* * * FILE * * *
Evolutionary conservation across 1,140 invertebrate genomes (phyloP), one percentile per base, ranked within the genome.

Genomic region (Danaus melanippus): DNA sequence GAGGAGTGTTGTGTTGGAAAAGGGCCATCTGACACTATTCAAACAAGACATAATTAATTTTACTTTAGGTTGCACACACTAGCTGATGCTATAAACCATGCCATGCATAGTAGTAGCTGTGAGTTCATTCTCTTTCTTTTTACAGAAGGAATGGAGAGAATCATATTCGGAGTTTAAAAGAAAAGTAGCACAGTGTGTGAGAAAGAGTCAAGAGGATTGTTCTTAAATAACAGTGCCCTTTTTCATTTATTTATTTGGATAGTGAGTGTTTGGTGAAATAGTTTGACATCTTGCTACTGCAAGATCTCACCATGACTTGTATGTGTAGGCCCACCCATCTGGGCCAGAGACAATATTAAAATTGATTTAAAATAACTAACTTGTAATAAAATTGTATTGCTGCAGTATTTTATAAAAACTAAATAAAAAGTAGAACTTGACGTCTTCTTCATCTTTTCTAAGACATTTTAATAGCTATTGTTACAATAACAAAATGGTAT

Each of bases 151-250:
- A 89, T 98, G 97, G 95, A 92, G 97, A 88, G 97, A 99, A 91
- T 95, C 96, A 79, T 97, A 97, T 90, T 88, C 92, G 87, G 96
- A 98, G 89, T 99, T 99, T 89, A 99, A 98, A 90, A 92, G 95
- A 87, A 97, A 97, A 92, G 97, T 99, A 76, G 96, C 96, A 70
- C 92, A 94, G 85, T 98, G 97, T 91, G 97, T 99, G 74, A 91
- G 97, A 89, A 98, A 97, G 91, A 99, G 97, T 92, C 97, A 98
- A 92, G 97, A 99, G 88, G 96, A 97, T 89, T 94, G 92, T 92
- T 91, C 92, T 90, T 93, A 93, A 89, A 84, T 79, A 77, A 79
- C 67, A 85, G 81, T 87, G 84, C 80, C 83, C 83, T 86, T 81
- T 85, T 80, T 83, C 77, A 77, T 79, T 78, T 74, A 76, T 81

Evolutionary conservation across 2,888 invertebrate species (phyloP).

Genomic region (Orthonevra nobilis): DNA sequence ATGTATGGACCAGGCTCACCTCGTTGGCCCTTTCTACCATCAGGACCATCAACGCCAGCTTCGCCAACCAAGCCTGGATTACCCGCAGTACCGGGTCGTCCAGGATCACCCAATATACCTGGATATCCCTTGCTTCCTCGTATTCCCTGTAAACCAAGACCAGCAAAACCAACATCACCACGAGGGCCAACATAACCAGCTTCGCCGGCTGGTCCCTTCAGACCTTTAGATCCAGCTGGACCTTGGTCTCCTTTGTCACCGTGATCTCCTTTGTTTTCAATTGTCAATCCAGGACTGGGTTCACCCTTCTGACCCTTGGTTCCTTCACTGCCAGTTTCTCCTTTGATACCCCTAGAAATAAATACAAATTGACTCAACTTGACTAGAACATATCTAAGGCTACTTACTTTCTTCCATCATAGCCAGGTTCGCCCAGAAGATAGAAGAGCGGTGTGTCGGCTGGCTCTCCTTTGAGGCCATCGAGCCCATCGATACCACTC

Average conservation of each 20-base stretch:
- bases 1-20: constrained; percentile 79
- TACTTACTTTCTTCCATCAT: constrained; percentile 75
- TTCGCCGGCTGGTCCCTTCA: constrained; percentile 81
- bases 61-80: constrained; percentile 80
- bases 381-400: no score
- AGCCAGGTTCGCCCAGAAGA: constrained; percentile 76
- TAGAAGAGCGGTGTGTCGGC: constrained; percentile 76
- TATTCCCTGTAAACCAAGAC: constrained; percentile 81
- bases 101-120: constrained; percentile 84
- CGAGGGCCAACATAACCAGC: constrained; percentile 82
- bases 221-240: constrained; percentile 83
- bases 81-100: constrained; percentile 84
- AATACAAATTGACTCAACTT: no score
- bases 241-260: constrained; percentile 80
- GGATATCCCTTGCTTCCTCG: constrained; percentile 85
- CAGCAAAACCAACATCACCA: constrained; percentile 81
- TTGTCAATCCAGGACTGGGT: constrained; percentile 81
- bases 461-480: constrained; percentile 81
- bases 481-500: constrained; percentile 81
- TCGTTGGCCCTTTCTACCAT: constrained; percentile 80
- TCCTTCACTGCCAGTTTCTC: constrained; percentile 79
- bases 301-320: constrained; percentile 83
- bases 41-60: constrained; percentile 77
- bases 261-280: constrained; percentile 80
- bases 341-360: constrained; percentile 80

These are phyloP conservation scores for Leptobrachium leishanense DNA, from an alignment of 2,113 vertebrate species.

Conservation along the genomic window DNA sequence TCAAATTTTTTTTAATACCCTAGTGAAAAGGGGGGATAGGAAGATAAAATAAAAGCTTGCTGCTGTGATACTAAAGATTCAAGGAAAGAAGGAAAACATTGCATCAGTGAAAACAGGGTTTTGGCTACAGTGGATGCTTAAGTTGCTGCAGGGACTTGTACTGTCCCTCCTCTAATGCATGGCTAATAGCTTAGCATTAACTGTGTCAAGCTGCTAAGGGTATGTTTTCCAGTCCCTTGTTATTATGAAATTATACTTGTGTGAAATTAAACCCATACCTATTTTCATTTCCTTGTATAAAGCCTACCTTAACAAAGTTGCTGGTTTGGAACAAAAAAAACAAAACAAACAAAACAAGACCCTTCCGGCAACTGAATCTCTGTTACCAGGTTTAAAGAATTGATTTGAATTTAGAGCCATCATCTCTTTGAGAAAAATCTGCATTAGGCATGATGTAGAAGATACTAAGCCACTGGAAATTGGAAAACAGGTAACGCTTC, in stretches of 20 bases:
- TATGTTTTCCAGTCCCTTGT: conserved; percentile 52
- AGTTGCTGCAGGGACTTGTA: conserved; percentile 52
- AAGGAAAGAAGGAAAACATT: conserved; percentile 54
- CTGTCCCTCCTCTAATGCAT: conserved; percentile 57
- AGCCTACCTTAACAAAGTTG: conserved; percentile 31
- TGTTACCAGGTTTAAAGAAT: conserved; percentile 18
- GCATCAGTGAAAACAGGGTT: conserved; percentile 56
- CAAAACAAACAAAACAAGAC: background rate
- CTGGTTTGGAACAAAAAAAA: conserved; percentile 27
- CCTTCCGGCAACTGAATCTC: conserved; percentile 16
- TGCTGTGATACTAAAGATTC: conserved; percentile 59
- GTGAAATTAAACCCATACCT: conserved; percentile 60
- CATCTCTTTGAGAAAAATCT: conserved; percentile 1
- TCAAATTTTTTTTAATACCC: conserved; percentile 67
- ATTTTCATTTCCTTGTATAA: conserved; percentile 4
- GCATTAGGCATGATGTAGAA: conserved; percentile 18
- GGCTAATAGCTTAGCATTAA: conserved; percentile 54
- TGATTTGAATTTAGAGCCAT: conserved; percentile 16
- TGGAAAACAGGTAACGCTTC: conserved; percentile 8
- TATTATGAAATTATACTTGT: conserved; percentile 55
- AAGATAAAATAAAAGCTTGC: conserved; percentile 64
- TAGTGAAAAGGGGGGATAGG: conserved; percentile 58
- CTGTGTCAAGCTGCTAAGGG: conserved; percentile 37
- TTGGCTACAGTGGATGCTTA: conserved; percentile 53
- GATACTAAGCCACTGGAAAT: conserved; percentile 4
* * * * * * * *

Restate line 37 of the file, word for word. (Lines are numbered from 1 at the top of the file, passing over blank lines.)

- TCCTTCACTGCCAGTTTCTC: constrained; percentile 79